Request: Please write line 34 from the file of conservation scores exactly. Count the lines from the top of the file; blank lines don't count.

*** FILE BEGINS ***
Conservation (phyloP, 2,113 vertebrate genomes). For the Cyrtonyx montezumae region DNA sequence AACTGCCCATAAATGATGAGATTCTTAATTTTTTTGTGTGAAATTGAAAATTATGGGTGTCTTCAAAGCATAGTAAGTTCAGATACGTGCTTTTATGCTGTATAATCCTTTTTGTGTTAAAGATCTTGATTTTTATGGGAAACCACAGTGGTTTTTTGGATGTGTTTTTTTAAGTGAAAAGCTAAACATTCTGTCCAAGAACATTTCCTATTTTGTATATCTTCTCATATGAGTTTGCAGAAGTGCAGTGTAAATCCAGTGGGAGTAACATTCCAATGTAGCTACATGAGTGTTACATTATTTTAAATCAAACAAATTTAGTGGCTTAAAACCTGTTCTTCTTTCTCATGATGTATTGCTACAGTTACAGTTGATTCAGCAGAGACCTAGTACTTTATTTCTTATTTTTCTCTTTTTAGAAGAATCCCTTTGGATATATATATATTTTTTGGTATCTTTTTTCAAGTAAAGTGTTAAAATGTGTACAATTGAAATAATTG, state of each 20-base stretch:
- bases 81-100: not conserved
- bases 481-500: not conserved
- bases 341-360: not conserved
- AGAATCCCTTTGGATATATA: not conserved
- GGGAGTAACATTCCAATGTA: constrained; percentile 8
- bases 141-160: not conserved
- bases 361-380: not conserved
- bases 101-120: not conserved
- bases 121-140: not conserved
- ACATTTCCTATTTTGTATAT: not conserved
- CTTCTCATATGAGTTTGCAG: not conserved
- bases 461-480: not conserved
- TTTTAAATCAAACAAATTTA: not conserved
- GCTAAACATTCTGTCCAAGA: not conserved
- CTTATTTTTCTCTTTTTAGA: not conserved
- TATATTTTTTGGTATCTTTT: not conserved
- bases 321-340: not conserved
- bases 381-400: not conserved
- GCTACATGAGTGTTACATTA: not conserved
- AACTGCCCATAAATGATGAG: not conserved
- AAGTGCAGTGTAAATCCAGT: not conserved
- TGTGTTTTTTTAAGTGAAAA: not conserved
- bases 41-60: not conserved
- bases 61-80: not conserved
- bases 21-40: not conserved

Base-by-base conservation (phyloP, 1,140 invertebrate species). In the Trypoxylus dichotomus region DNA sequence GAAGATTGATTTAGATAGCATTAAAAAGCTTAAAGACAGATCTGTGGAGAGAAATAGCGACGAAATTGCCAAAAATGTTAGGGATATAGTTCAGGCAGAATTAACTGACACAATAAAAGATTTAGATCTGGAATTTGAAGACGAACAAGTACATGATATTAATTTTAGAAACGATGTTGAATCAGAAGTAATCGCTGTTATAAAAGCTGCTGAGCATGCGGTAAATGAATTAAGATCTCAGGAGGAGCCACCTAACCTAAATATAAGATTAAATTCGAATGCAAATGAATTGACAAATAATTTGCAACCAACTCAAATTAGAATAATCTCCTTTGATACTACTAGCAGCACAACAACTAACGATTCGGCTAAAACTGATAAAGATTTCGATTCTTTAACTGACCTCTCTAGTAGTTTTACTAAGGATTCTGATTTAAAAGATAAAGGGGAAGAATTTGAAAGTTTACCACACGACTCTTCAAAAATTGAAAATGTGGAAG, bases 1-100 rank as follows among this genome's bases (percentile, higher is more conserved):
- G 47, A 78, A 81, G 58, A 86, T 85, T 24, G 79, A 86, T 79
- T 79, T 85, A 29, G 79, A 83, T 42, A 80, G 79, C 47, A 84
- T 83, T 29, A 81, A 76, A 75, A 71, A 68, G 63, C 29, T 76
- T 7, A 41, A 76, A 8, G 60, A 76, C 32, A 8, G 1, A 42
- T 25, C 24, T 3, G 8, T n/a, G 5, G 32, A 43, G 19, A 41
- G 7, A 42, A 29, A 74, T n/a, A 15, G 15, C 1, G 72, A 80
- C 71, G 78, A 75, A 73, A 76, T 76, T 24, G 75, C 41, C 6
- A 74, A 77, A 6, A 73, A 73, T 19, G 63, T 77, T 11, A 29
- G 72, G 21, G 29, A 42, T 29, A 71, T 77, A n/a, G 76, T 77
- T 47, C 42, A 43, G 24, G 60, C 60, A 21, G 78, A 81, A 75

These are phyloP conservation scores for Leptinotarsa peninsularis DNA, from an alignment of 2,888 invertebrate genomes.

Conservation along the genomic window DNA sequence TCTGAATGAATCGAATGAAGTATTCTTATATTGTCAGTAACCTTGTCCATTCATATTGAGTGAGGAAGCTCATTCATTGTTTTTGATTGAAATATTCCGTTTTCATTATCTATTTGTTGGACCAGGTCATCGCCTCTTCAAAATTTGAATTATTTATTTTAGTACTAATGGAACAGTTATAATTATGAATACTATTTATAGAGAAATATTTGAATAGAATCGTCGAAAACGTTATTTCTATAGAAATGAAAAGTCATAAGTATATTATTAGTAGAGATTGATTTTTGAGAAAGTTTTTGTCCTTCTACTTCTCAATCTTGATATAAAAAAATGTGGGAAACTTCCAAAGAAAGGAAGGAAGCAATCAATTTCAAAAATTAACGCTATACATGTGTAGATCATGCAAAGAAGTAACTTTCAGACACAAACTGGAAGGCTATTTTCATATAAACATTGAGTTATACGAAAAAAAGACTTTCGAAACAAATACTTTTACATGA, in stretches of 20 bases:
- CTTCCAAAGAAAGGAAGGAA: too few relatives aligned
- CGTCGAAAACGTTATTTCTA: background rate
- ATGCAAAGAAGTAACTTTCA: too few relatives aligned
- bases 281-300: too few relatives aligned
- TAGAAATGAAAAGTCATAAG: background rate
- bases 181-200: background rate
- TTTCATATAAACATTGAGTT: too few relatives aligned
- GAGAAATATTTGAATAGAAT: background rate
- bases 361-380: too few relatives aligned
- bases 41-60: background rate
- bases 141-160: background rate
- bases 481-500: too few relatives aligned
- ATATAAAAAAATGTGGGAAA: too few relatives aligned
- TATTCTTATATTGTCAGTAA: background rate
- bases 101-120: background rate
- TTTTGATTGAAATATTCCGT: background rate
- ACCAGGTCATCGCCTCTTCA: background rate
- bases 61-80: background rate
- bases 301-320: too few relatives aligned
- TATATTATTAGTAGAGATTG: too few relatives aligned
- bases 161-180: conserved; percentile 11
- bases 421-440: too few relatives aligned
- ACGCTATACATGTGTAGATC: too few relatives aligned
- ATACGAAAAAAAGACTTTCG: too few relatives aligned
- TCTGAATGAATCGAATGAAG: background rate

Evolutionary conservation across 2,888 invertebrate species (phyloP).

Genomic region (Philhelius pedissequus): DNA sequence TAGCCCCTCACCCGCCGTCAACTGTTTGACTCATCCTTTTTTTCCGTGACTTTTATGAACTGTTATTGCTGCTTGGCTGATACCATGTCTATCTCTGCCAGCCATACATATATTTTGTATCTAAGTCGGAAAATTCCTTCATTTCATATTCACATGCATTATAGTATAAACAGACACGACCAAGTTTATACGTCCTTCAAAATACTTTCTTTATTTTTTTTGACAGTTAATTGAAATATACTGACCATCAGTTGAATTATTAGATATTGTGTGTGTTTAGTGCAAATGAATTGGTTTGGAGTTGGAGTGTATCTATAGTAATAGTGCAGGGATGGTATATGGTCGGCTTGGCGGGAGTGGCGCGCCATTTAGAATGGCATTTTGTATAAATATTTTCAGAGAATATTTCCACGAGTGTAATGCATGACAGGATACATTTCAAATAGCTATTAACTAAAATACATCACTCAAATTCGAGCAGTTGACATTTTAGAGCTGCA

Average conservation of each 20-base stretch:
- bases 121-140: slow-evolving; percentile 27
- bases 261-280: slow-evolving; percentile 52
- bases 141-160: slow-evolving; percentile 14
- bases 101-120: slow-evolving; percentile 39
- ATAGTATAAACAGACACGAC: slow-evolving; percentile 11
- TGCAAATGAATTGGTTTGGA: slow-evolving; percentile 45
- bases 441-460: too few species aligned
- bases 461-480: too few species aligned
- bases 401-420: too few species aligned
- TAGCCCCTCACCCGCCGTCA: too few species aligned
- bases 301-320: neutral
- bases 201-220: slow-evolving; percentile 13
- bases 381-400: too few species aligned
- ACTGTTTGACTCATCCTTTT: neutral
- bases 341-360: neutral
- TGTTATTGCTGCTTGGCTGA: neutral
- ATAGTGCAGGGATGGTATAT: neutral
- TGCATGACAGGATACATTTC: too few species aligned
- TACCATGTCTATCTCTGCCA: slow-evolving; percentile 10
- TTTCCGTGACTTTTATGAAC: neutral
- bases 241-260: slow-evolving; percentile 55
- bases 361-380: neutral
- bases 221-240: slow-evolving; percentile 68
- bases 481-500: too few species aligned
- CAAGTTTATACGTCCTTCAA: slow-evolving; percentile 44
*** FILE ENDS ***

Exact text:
- C 71, G 78, A 75, A 73, A 76, T 76, T 24, G 75, C 41, C 6